Anonymous said:

Spot on CB. 258 awards is far too many.

Imagine how many awards would have been given out if Asia had actually had a good year!

I enjoyed the whole festival but let's all remember it's all about the work.

Anonymous said:

Not even the Olympics give out this many medals! :)

Anonymous said:

Not many of those winners ads looked like they had appeared more than once in print...i suppose this is how it must be in asia or there would be no award shows. The Neil French session was not what you might call advertisings finest hour...since he is not with any network, he can say whatever he damn well pleases and some of the stuff he said about it being ok for kids to lie, cheat and scam were pretty shameful.....media interviewed some people who caught that show and they were clearly uncomfortable and blurted out some PC nonsense about how it was a good laugh. I just hope no clients caught that Q&A because it made ad people look like real assholes (which is not too far from what clients actually think of them right now).

Anonymous said:

If Spikes wasn't in the CB Rankings next year i wouldn't enter my work. The show was pathetic. The work was very weak. Except for Japan's work, which was amazing and inspiring. I'm confused on how Jeep and Silverfish was eligible to be entered after winning at Cannes 2 years ago.

WHAT WORK DID PEOPLE REALLY LIKE IN THE GOLDS? THAT'S THE BIG QUESTION.

Go JWT

Anonymous said:

Neil French has no respect for the industry just his own fame... CB love these type of guys.

Anonymous said:

I likes the Teach India campaign, Thai Insurance and the Comfort print ad.

Yes the show was a let down, but this is the first year and they will get it right I hope. I think the old Jeep and Silverfish campaigns were allowed because Spikes moved back in the year from April.

Anonymous said:

Frenchie is a legend.

Were you even there at his session? I doubt it. If you were there you would know that he was being entertaining and giving a good performance for the crowd. It was brilliant. It was funny. It was typical French.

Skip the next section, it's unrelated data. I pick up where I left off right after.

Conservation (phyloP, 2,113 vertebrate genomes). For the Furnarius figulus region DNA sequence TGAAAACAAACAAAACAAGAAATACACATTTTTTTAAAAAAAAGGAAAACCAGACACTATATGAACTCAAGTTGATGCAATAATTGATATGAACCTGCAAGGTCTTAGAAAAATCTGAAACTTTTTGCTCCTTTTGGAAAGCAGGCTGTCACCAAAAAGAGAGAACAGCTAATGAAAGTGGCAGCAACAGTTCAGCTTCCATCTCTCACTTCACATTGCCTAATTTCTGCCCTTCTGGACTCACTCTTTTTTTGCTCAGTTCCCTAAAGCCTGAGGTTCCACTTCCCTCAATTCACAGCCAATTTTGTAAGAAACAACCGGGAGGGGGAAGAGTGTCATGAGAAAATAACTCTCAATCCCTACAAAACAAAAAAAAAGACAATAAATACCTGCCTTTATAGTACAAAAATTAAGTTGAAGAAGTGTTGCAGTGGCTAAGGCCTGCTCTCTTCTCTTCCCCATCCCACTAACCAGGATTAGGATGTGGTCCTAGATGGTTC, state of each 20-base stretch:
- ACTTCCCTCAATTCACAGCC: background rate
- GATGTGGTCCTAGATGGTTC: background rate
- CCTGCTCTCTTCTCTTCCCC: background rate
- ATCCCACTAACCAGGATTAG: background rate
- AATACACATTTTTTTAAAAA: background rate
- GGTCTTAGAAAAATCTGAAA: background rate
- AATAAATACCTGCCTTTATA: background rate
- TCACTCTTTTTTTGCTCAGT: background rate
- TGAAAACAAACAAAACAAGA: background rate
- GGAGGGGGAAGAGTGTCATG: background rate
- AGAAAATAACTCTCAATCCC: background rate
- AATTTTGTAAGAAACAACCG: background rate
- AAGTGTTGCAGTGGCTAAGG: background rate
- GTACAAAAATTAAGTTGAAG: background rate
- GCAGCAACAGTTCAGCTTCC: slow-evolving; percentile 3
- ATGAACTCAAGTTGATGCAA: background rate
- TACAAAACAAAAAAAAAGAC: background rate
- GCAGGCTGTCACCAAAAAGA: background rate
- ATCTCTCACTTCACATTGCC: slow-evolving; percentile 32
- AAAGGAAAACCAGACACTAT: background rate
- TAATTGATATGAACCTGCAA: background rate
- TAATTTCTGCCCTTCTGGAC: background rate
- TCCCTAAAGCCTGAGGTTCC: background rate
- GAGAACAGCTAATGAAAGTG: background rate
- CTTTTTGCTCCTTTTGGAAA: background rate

Anonymous said:

45 gold is ridiculous. After all these years surely we can be judged on international standards.

Anonymous said:

AdFest is being very quiet.

You would think they would be talking it up already. Have they set any date for next year? They are not still thinking of moving it to Shanghai are they?

Anonymous said:

September 23, 2009 7:07 AM
... Jeep and Silverfish was eligible to be entered after winning at Cannes 2 years ago.

bro, is last year cannes. wat 2 years?

Anonymous said:

11.15 here is a repost of a comment from today on another story to do with AdFest:

Oh please, Shanghai has her fair share of sleaze. The place is filthy and the Shanghainese are rude! Plus the Shanghai smog makes Pattaya a heaven.

Adfest should stay where it is. It's cool being the only award show in the world that doesn't do it in a "proper" location. Its cool how the social fabric of Thailand is weave of tolerance with people from all walks of like intermingling with each other. Just look at how they come together during a meal by the street side, for example. How else to demonstrate this but putting an award show in a location like Pattaya. Can't we just celebrate it for its uniqueness? Afterall, the integrity and prestige of the show is in the work and its judging of work, right?

Anonymous said:

9.34pm said:

"Its cool how the social fabric of Thailand is weave of tolerance with people from all walks of like intermingling with each other. Just look at how they come together during a meal by the street side, for example."

Are you serious, you sound like an amazing thailand brochure?

For a real taste of thailand, tune into this series....granted, it's not like this all the time but it helps keep that famous 'thai smile' in perspective. Watch the episodes in the correct order to get the full story.

http://www.youtube.com/user/suirside1#play/uploads